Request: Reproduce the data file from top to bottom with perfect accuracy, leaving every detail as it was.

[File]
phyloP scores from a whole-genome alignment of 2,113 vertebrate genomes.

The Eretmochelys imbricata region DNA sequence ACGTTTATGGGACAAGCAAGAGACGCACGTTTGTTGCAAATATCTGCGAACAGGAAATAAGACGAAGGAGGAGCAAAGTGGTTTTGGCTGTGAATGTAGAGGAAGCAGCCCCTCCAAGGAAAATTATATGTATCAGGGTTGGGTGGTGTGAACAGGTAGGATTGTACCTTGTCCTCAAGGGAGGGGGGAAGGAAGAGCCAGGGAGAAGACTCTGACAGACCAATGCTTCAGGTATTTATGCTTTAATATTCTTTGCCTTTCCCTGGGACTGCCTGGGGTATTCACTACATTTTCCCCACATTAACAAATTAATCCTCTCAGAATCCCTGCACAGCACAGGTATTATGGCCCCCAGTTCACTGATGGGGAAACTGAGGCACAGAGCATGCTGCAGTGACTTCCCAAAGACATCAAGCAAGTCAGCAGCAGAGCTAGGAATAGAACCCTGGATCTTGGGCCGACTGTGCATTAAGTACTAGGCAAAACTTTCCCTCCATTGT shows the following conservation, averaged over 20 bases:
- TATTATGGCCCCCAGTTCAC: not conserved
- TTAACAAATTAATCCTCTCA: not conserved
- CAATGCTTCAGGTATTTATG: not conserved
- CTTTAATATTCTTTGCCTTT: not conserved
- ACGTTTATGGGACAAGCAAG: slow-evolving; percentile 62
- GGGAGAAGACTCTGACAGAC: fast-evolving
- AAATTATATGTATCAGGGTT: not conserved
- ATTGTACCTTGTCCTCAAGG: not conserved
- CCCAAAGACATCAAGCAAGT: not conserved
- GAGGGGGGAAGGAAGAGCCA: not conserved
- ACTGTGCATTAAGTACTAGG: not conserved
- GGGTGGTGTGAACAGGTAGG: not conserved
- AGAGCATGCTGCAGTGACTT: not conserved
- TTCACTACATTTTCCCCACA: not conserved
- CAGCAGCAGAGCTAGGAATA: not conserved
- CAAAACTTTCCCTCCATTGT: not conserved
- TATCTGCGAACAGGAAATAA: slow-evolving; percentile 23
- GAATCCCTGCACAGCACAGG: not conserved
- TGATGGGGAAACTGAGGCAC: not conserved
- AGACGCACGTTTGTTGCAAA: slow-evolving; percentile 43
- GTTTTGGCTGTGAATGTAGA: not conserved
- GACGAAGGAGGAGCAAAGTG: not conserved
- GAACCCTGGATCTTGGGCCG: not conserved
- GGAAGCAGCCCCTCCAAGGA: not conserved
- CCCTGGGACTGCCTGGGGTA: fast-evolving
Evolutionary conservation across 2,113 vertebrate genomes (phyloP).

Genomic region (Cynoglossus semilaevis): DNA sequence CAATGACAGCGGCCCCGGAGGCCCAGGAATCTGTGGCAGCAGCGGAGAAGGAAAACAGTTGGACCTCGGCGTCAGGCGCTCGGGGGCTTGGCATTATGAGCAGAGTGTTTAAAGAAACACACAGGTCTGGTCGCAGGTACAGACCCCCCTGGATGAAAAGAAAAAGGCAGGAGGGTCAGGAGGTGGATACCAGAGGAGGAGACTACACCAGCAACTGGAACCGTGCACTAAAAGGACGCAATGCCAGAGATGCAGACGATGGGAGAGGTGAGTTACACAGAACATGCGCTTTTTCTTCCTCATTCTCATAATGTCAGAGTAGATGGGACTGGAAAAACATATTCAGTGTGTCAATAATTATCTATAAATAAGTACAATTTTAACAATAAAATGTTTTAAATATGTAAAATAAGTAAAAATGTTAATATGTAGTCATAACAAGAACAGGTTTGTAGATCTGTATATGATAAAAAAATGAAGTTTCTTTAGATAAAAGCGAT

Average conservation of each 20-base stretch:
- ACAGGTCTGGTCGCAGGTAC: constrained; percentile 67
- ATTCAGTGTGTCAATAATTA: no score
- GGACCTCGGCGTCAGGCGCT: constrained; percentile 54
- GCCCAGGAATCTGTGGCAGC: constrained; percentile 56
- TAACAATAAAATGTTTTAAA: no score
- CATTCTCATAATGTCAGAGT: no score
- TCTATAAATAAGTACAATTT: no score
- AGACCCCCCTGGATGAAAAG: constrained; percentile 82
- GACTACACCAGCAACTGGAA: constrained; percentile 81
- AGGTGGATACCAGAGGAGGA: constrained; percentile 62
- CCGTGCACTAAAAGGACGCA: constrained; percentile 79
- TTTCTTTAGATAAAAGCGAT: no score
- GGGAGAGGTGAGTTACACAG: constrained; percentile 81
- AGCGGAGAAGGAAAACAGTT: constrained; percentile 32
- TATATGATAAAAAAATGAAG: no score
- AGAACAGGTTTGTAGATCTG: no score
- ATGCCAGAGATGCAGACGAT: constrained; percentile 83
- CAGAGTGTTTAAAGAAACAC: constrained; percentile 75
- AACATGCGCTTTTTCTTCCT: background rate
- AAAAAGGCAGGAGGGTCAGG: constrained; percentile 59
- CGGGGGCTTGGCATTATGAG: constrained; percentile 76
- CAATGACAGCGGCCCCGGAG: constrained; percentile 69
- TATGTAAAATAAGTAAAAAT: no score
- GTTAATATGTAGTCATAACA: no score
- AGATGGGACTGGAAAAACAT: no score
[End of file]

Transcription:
phyloP scores from a whole-genome alignment of 2,113 vertebrate genomes.

The Eretmochelys imbricata region DNA sequence ACGTTTATGGGACAAGCAAGAGACGCACGTTTGTTGCAAATATCTGCGAACAGGAAATAAGACGAAGGAGGAGCAAAGTGGTTTTGGCTGTGAATGTAGAGGAAGCAGCCCCTCCAAGGAAAATTATATGTATCAGGGTTGGGTGGTGTGAACAGGTAGGATTGTACCTTGTCCTCAAGGGAGGGGGGAAGGAAGAGCCAGGGAGAAGACTCTGACAGACCAATGCTTCAGGTATTTATGCTTTAATATTCTTTGCCTTTCCCTGGGACTGCCTGGGGTATTCACTACATTTTCCCCACATTAACAAATTAATCCTCTCAGAATCCCTGCACAGCACAGGTATTATGGCCCCCAGTTCACTGATGGGGAAACTGAGGCACAGAGCATGCTGCAGTGACTTCCCAAAGACATCAAGCAAGTCAGCAGCAGAGCTAGGAATAGAACCCTGGATCTTGGGCCGACTGTGCATTAAGTACTAGGCAAAACTTTCCCTCCATTGT shows the following conservation, averaged over 20 bases:
- TATTATGGCCCCCAGTTCAC: not conserved
- TTAACAAATTAATCCTCTCA: not conserved
- CAATGCTTCAGGTATTTATG: not conserved
- CTTTAATATTCTTTGCCTTT: not conserved
- ACGTTTATGGGACAAGCAAG: slow-evolving; percentile 62
- GGGAGAAGACTCTGACAGAC: fast-evolving
- AAATTATATGTATCAGGGTT: not conserved
- ATTGTACCTTGTCCTCAAGG: not conserved
- CCCAAAGACATCAAGCAAGT: not conserved
- GAGGGGGGAAGGAAGAGCCA: not conserved
- ACTGTGCATTAAGTACTAGG: not conserved
- GGGTGGTGTGAACAGGTAGG: not conserved
- AGAGCATGCTGCAGTGACTT: not conserved
- TTCACTACATTTTCCCCACA: not conserved
- CAGCAGCAGAGCTAGGAATA: not conserved
- CAAAACTTTCCCTCCATTGT: not conserved
- TATCTGCGAACAGGAAATAA: slow-evolving; percentile 23
- GAATCCCTGCACAGCACAGG: not conserved
- TGATGGGGAAACTGAGGCAC: not conserved
- AGACGCACGTTTGTTGCAAA: slow-evolving; percentile 43
- GTTTTGGCTGTGAATGTAGA: not conserved
- GACGAAGGAGGAGCAAAGTG: not conserved
- GAACCCTGGATCTTGGGCCG: not conserved
- GGAAGCAGCCCCTCCAAGGA: not conserved
- CCCTGGGACTGCCTGGGGTA: fast-evolving
Evolutionary conservation across 2,113 vertebrate genomes (phyloP).

Genomic region (Cynoglossus semilaevis): DNA sequence CAATGACAGCGGCCCCGGAGGCCCAGGAATCTGTGGCAGCAGCGGAGAAGGAAAACAGTTGGACCTCGGCGTCAGGCGCTCGGGGGCTTGGCATTATGAGCAGAGTGTTTAAAGAAACACACAGGTCTGGTCGCAGGTACAGACCCCCCTGGATGAAAAGAAAAAGGCAGGAGGGTCAGGAGGTGGATACCAGAGGAGGAGACTACACCAGCAACTGGAACCGTGCACTAAAAGGACGCAATGCCAGAGATGCAGACGATGGGAGAGGTGAGTTACACAGAACATGCGCTTTTTCTTCCTCATTCTCATAATGTCAGAGTAGATGGGACTGGAAAAACATATTCAGTGTGTCAATAATTATCTATAAATAAGTACAATTTTAACAATAAAATGTTTTAAATATGTAAAATAAGTAAAAATGTTAATATGTAGTCATAACAAGAACAGGTTTGTAGATCTGTATATGATAAAAAAATGAAGTTTCTTTAGATAAAAGCGAT

Average conservation of each 20-base stretch:
- ACAGGTCTGGTCGCAGGTAC: constrained; percentile 67
- ATTCAGTGTGTCAATAATTA: no score
- GGACCTCGGCGTCAGGCGCT: constrained; percentile 54
- GCCCAGGAATCTGTGGCAGC: constrained; percentile 56
- TAACAATAAAATGTTTTAAA: no score
- CATTCTCATAATGTCAGAGT: no score
- TCTATAAATAAGTACAATTT: no score
- AGACCCCCCTGGATGAAAAG: constrained; percentile 82
- GACTACACCAGCAACTGGAA: constrained; percentile 81
- AGGTGGATACCAGAGGAGGA: constrained; percentile 62
- CCGTGCACTAAAAGGACGCA: constrained; percentile 79
- TTTCTTTAGATAAAAGCGAT: no score
- GGGAGAGGTGAGTTACACAG: constrained; percentile 81
- AGCGGAGAAGGAAAACAGTT: constrained; percentile 32
- TATATGATAAAAAAATGAAG: no score
- AGAACAGGTTTGTAGATCTG: no score
- ATGCCAGAGATGCAGACGAT: constrained; percentile 83
- CAGAGTGTTTAAAGAAACAC: constrained; percentile 75
- AACATGCGCTTTTTCTTCCT: background rate
- AAAAAGGCAGGAGGGTCAGG: constrained; percentile 59
- CGGGGGCTTGGCATTATGAG: constrained; percentile 76
- CAATGACAGCGGCCCCGGAG: constrained; percentile 69
- TATGTAAAATAAGTAAAAAT: no score
- GTTAATATGTAGTCATAACA: no score
- AGATGGGACTGGAAAAACAT: no score